When you hold a 401(k) plan through your employer, you accrue retirement savings from earnings prior to taxation. You will not owe taxes on your earnings until you withdraw them from the account. Most 401(k) plans include guidelines for hardship distributions. You should be able to take funds from a 401(k) due to heavy debt if you can prove immediate and significant financial need.
Review the IRS guidelines for 401(k) hardship withdrawals. The guidelines provided by the IRS for financial hardship withdrawals do not automatically apply to all 401(k) plans, so defer to your individual plan for your specific debt situation. IRS allowable reasons for hardship withdrawal include preventing foreclosure from your primary residence, paying funeral or burial expenses, damage repair to a primary residence, college tuition payments for you or a dependent if the tuition is due in the next year, or the payment your own or a dependent’s medical expenses.
Speak with a representative with the company or firm who manages your employer’s 401(k) accounts. Ask about hardship withdrawals and find out your vested balance available for withdrawal. Request the documents necessary to initiate the withdrawal.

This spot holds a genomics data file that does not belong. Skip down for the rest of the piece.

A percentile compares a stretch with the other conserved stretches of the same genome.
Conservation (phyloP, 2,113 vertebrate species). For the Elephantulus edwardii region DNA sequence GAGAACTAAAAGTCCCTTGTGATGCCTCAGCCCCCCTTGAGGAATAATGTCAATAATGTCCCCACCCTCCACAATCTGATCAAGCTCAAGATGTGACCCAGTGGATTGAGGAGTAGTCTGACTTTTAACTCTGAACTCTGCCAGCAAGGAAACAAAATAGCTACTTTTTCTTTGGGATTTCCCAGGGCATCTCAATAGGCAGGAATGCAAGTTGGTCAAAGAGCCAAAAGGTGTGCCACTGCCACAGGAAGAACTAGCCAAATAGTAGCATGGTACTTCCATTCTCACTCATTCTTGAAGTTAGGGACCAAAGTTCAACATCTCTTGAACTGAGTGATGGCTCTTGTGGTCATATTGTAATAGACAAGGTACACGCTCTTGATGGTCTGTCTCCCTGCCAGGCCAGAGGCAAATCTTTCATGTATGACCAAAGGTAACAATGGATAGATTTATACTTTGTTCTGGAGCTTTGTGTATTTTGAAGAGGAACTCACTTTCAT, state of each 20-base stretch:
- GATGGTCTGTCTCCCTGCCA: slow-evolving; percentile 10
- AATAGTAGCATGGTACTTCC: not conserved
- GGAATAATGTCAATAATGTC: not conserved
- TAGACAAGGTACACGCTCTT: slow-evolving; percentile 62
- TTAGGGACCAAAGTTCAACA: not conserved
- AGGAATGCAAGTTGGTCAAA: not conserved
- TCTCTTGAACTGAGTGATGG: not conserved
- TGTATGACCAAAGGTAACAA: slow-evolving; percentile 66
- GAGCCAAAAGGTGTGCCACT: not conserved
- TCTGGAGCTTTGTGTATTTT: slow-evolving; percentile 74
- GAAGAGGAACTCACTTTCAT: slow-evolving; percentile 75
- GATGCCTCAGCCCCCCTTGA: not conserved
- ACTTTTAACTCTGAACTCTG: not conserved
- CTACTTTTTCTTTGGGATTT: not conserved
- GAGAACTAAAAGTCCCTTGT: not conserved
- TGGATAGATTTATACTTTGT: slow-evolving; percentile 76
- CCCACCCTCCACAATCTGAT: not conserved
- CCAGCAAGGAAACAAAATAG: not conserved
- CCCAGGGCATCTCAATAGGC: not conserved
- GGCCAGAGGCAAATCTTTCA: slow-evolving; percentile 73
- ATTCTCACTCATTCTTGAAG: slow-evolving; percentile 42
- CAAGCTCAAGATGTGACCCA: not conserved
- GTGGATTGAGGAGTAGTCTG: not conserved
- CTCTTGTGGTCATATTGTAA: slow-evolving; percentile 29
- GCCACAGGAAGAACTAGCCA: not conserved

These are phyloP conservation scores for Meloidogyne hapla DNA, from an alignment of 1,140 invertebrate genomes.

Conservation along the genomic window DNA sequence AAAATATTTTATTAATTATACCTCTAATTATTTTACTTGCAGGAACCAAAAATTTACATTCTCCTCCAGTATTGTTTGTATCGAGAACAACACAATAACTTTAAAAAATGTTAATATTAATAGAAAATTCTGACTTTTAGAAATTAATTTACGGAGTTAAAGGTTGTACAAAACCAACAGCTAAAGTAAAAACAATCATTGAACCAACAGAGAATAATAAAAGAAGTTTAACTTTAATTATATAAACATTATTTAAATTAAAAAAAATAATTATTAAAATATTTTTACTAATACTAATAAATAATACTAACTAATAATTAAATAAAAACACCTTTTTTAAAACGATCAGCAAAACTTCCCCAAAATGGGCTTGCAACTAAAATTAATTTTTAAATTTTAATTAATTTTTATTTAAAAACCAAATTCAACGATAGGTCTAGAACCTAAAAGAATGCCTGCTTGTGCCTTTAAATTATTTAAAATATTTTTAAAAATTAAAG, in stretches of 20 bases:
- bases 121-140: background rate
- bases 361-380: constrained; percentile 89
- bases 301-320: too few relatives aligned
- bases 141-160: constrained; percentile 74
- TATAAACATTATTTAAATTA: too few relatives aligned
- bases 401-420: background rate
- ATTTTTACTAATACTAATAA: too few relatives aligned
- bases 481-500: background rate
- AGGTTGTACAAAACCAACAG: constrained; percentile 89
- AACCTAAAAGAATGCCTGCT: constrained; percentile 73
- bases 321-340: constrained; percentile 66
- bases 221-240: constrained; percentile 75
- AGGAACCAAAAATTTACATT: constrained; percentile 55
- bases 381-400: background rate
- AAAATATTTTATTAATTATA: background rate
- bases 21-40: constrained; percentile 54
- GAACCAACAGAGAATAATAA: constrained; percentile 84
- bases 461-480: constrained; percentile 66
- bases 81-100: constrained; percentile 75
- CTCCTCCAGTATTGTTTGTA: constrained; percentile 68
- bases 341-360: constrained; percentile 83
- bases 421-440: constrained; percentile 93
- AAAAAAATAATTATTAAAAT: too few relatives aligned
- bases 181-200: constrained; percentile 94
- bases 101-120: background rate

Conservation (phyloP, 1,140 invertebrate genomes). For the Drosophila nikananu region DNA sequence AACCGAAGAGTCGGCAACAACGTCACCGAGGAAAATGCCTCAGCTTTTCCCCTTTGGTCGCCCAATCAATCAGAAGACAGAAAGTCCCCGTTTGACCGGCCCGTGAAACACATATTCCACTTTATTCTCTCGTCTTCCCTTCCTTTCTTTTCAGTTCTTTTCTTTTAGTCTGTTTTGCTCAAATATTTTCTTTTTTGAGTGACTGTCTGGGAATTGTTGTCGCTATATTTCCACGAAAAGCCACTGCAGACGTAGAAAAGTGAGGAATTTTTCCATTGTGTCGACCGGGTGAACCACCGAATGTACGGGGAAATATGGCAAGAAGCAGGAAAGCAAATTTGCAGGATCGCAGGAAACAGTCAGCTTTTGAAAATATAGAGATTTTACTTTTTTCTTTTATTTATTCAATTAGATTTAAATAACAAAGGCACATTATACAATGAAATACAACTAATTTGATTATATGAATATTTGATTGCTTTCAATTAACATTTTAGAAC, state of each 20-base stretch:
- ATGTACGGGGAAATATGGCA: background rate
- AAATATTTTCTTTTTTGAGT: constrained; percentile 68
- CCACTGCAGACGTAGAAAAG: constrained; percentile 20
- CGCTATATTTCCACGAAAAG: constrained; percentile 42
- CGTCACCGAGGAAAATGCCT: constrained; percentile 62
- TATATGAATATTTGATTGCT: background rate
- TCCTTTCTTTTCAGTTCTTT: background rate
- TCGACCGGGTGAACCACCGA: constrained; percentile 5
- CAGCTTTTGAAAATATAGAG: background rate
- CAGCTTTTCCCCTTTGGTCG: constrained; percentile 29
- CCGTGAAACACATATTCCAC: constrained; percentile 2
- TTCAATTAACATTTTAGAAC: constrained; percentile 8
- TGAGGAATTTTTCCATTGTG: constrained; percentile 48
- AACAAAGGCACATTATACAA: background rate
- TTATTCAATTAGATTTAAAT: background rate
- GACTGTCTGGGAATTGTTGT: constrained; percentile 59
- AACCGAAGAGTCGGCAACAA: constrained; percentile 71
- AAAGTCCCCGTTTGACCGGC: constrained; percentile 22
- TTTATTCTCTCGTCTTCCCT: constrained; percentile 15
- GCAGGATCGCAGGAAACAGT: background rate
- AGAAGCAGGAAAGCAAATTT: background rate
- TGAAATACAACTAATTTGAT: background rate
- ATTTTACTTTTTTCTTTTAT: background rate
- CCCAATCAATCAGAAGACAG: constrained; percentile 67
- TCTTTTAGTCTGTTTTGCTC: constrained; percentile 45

Determine how much money you need to take care of your heavy debt. Fill out the documents you receive for the withdrawal, indicating the amount you wish to withdraw. Submit the documents to the 401(k) firm, along with any documents that prove your financial hardship such as a foreclosure notice, medical bills, repair bills or tuition paperwork. The 401(k) plan will specify what documents you must submit.
Report the money you withdrew on your next income tax return and pay taxes on the money as income. Unless your financial hardship meets the IRS penalty-free withdrawal criteria, expect to pay an additional 10 percent tax penalty as well. The IRS may allow a penalty-free withdrawal for some reasons, including if you are completely disabled, if you have medical expense debts over 7.5 percent of your adjusted gross income, if a court order directs you to give the 401(k) funds to a divorced spouse, dependent or child, if you left employ with your employer during or after the year you turned 55, or if you left employ with your employer and a payment schedule for regular withdrawals during the remainder of your life expectancy was already in force. These scheduled payments must continue for at least five years or until you reach age 59 1/2 -- whichever is longer.
- A hardship withdrawal usually prevents an employee from contributing to the 401(k) for at least six months.
- You cannot replenish your 401(k) account after you recover from the financial hardship. Taking the withdrawal permanently reduces your retirement savings.
- Zedcor Wholly Owned/PhotoObjects.net/Getty Images
- How to Legally Protect Yourself From Your Spouse's Debt
- Can a Trustee Be Removed From a Trust?
- Can You Sell a Messy Home?
- What Is the Grace Period to Get Out of a Home Contract?
- What Can You Do to Get Out of Major Debt?
- How Can I Get Out of Debt and Get the House I Desire?
- Do Both Husband & Wife Have to Sign the House Rental Lease?
- How to Buy Auctioned Homes With Cheap Prices
- Can I Get Out of Closing on a House Without Losing Money?
- How to Sort Out Debt